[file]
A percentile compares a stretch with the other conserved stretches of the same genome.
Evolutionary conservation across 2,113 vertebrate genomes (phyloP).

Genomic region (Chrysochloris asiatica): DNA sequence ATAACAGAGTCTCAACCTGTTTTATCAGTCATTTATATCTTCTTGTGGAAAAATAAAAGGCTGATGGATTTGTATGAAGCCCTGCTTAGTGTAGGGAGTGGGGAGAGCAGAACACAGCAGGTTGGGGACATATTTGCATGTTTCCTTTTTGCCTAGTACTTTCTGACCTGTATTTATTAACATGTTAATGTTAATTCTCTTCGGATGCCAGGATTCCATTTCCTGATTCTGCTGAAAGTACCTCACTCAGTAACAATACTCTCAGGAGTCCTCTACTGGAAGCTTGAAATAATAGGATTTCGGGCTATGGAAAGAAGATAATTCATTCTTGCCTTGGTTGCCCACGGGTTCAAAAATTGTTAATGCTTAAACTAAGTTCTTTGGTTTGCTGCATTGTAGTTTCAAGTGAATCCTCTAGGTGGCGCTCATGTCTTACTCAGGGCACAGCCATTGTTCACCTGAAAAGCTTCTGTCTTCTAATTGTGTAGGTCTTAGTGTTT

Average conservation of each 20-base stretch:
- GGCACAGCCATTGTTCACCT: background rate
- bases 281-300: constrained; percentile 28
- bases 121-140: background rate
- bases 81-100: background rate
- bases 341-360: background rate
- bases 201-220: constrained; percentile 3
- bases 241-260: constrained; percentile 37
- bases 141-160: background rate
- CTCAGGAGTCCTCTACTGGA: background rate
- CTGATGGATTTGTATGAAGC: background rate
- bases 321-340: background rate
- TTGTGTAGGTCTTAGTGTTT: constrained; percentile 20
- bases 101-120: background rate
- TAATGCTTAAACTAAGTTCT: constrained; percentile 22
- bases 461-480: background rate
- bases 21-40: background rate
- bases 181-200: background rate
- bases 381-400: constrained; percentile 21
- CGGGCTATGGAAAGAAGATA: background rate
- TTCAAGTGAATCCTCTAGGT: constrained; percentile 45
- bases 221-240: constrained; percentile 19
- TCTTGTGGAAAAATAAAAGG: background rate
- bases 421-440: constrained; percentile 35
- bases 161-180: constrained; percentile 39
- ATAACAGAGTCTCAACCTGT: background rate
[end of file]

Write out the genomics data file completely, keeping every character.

A percentile compares a stretch with the other conserved stretches of the same genome.
Evolutionary conservation across 2,113 vertebrate genomes (phyloP).

Genomic region (Chrysochloris asiatica): DNA sequence ATAACAGAGTCTCAACCTGTTTTATCAGTCATTTATATCTTCTTGTGGAAAAATAAAAGGCTGATGGATTTGTATGAAGCCCTGCTTAGTGTAGGGAGTGGGGAGAGCAGAACACAGCAGGTTGGGGACATATTTGCATGTTTCCTTTTTGCCTAGTACTTTCTGACCTGTATTTATTAACATGTTAATGTTAATTCTCTTCGGATGCCAGGATTCCATTTCCTGATTCTGCTGAAAGTACCTCACTCAGTAACAATACTCTCAGGAGTCCTCTACTGGAAGCTTGAAATAATAGGATTTCGGGCTATGGAAAGAAGATAATTCATTCTTGCCTTGGTTGCCCACGGGTTCAAAAATTGTTAATGCTTAAACTAAGTTCTTTGGTTTGCTGCATTGTAGTTTCAAGTGAATCCTCTAGGTGGCGCTCATGTCTTACTCAGGGCACAGCCATTGTTCACCTGAAAAGCTTCTGTCTTCTAATTGTGTAGGTCTTAGTGTTT

Average conservation of each 20-base stretch:
- GGCACAGCCATTGTTCACCT: background rate
- bases 281-300: constrained; percentile 28
- bases 121-140: background rate
- bases 81-100: background rate
- bases 341-360: background rate
- bases 201-220: constrained; percentile 3
- bases 241-260: constrained; percentile 37
- bases 141-160: background rate
- CTCAGGAGTCCTCTACTGGA: background rate
- CTGATGGATTTGTATGAAGC: background rate
- bases 321-340: background rate
- TTGTGTAGGTCTTAGTGTTT: constrained; percentile 20
- bases 101-120: background rate
- TAATGCTTAAACTAAGTTCT: constrained; percentile 22
- bases 461-480: background rate
- bases 21-40: background rate
- bases 181-200: background rate
- bases 381-400: constrained; percentile 21
- CGGGCTATGGAAAGAAGATA: background rate
- TTCAAGTGAATCCTCTAGGT: constrained; percentile 45
- bases 221-240: constrained; percentile 19
- TCTTGTGGAAAAATAAAAGG: background rate
- bases 421-440: constrained; percentile 35
- bases 161-180: constrained; percentile 39
- ATAACAGAGTCTCAACCTGT: background rate